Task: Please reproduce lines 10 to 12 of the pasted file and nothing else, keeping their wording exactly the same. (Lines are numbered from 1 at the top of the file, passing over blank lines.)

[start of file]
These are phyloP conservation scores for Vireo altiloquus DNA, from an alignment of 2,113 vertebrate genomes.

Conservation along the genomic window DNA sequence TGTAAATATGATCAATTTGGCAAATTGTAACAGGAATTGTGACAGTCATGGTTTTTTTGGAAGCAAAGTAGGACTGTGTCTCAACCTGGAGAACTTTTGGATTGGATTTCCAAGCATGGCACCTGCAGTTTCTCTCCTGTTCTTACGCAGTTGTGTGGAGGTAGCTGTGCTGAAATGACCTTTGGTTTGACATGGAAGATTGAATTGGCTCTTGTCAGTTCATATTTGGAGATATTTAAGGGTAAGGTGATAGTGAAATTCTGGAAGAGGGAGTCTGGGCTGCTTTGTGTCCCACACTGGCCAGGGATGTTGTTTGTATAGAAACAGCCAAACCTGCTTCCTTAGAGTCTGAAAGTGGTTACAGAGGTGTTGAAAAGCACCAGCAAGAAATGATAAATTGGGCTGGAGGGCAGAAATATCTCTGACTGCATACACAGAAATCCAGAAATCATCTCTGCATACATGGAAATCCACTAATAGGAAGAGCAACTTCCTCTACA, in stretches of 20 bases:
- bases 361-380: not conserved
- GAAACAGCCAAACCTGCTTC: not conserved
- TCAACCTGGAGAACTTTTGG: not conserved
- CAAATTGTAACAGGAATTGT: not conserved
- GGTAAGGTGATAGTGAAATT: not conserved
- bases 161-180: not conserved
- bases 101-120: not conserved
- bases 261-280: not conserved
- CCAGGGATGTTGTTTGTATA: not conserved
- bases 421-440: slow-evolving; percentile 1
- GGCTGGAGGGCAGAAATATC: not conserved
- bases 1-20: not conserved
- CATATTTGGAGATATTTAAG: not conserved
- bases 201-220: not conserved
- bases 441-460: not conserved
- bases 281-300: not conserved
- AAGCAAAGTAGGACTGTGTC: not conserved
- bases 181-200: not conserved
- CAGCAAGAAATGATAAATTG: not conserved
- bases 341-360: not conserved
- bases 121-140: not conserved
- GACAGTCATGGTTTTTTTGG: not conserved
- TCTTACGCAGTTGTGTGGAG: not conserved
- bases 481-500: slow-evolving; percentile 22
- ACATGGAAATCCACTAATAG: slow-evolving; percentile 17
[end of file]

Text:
- bases 261-280: not conserved
- CCAGGGATGTTGTTTGTATA: not conserved
- bases 421-440: slow-evolving; percentile 1